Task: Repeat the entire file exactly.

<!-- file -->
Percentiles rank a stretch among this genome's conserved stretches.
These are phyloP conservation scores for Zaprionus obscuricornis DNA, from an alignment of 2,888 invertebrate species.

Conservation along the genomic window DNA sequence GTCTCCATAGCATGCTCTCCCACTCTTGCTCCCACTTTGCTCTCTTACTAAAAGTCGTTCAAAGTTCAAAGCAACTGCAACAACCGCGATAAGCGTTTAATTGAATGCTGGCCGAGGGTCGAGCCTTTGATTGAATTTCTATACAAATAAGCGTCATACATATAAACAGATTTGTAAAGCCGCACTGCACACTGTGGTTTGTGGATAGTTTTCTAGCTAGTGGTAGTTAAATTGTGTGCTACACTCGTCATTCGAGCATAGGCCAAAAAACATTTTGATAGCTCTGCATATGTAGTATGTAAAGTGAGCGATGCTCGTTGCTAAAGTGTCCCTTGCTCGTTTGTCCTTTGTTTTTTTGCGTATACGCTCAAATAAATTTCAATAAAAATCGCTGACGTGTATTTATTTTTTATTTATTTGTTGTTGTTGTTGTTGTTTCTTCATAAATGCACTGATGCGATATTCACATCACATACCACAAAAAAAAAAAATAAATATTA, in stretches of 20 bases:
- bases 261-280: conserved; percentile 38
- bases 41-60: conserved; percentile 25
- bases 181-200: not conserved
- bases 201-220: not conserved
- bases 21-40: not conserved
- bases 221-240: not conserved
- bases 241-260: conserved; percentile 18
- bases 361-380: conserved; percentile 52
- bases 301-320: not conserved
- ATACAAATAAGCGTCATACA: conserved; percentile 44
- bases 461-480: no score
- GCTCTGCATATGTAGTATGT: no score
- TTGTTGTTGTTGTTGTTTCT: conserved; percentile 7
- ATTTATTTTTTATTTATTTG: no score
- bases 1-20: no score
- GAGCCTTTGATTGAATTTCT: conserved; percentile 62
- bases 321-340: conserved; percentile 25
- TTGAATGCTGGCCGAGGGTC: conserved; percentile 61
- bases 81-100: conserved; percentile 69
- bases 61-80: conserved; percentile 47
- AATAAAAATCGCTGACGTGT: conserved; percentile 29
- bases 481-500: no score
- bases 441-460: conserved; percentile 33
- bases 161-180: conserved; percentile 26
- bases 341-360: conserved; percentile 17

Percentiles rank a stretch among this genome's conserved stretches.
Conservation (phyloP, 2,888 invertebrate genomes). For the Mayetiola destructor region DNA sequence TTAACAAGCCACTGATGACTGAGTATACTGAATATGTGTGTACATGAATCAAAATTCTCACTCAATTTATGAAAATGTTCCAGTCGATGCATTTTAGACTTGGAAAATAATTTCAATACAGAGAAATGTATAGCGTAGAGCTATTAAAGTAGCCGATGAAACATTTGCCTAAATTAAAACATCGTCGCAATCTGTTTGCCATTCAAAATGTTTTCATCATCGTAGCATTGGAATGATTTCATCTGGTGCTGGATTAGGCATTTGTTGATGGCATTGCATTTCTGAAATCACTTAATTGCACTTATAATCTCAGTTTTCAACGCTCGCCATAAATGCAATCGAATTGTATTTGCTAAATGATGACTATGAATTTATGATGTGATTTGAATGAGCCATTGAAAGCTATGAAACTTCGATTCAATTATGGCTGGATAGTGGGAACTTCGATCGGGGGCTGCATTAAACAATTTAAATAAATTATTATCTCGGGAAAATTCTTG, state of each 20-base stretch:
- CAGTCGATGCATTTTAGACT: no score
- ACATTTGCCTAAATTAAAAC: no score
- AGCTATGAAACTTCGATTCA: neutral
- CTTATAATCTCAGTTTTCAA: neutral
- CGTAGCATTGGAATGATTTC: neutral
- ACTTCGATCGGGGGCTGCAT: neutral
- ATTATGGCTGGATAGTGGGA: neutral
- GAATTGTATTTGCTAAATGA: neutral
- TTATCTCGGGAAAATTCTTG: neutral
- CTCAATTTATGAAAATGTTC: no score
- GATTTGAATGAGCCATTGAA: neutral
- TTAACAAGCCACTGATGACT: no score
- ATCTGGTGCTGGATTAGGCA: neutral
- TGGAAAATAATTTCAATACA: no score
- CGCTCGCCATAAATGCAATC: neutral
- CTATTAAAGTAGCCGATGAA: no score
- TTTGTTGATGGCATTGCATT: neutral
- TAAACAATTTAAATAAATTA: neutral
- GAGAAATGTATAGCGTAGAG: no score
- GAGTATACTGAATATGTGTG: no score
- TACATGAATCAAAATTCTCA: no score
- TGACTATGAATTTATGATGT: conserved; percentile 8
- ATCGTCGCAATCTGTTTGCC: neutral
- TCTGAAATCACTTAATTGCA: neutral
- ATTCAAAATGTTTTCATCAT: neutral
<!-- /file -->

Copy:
Percentiles rank a stretch among this genome's conserved stretches.
These are phyloP conservation scores for Zaprionus obscuricornis DNA, from an alignment of 2,888 invertebrate species.

Conservation along the genomic window DNA sequence GTCTCCATAGCATGCTCTCCCACTCTTGCTCCCACTTTGCTCTCTTACTAAAAGTCGTTCAAAGTTCAAAGCAACTGCAACAACCGCGATAAGCGTTTAATTGAATGCTGGCCGAGGGTCGAGCCTTTGATTGAATTTCTATACAAATAAGCGTCATACATATAAACAGATTTGTAAAGCCGCACTGCACACTGTGGTTTGTGGATAGTTTTCTAGCTAGTGGTAGTTAAATTGTGTGCTACACTCGTCATTCGAGCATAGGCCAAAAAACATTTTGATAGCTCTGCATATGTAGTATGTAAAGTGAGCGATGCTCGTTGCTAAAGTGTCCCTTGCTCGTTTGTCCTTTGTTTTTTTGCGTATACGCTCAAATAAATTTCAATAAAAATCGCTGACGTGTATTTATTTTTTATTTATTTGTTGTTGTTGTTGTTGTTTCTTCATAAATGCACTGATGCGATATTCACATCACATACCACAAAAAAAAAAAATAAATATTA, in stretches of 20 bases:
- bases 261-280: conserved; percentile 38
- bases 41-60: conserved; percentile 25
- bases 181-200: not conserved
- bases 201-220: not conserved
- bases 21-40: not conserved
- bases 221-240: not conserved
- bases 241-260: conserved; percentile 18
- bases 361-380: conserved; percentile 52
- bases 301-320: not conserved
- ATACAAATAAGCGTCATACA: conserved; percentile 44
- bases 461-480: no score
- GCTCTGCATATGTAGTATGT: no score
- TTGTTGTTGTTGTTGTTTCT: conserved; percentile 7
- ATTTATTTTTTATTTATTTG: no score
- bases 1-20: no score
- GAGCCTTTGATTGAATTTCT: conserved; percentile 62
- bases 321-340: conserved; percentile 25
- TTGAATGCTGGCCGAGGGTC: conserved; percentile 61
- bases 81-100: conserved; percentile 69
- bases 61-80: conserved; percentile 47
- AATAAAAATCGCTGACGTGT: conserved; percentile 29
- bases 481-500: no score
- bases 441-460: conserved; percentile 33
- bases 161-180: conserved; percentile 26
- bases 341-360: conserved; percentile 17

Percentiles rank a stretch among this genome's conserved stretches.
Conservation (phyloP, 2,888 invertebrate genomes). For the Mayetiola destructor region DNA sequence TTAACAAGCCACTGATGACTGAGTATACTGAATATGTGTGTACATGAATCAAAATTCTCACTCAATTTATGAAAATGTTCCAGTCGATGCATTTTAGACTTGGAAAATAATTTCAATACAGAGAAATGTATAGCGTAGAGCTATTAAAGTAGCCGATGAAACATTTGCCTAAATTAAAACATCGTCGCAATCTGTTTGCCATTCAAAATGTTTTCATCATCGTAGCATTGGAATGATTTCATCTGGTGCTGGATTAGGCATTTGTTGATGGCATTGCATTTCTGAAATCACTTAATTGCACTTATAATCTCAGTTTTCAACGCTCGCCATAAATGCAATCGAATTGTATTTGCTAAATGATGACTATGAATTTATGATGTGATTTGAATGAGCCATTGAAAGCTATGAAACTTCGATTCAATTATGGCTGGATAGTGGGAACTTCGATCGGGGGCTGCATTAAACAATTTAAATAAATTATTATCTCGGGAAAATTCTTG, state of each 20-base stretch:
- CAGTCGATGCATTTTAGACT: no score
- ACATTTGCCTAAATTAAAAC: no score
- AGCTATGAAACTTCGATTCA: neutral
- CTTATAATCTCAGTTTTCAA: neutral
- CGTAGCATTGGAATGATTTC: neutral
- ACTTCGATCGGGGGCTGCAT: neutral
- ATTATGGCTGGATAGTGGGA: neutral
- GAATTGTATTTGCTAAATGA: neutral
- TTATCTCGGGAAAATTCTTG: neutral
- CTCAATTTATGAAAATGTTC: no score
- GATTTGAATGAGCCATTGAA: neutral
- TTAACAAGCCACTGATGACT: no score
- ATCTGGTGCTGGATTAGGCA: neutral
- TGGAAAATAATTTCAATACA: no score
- CGCTCGCCATAAATGCAATC: neutral
- CTATTAAAGTAGCCGATGAA: no score
- TTTGTTGATGGCATTGCATT: neutral
- TAAACAATTTAAATAAATTA: neutral
- GAGAAATGTATAGCGTAGAG: no score
- GAGTATACTGAATATGTGTG: no score
- TACATGAATCAAAATTCTCA: no score
- TGACTATGAATTTATGATGT: conserved; percentile 8
- ATCGTCGCAATCTGTTTGCC: neutral
- TCTGAAATCACTTAATTGCA: neutral
- ATTCAAAATGTTTTCATCAT: neutral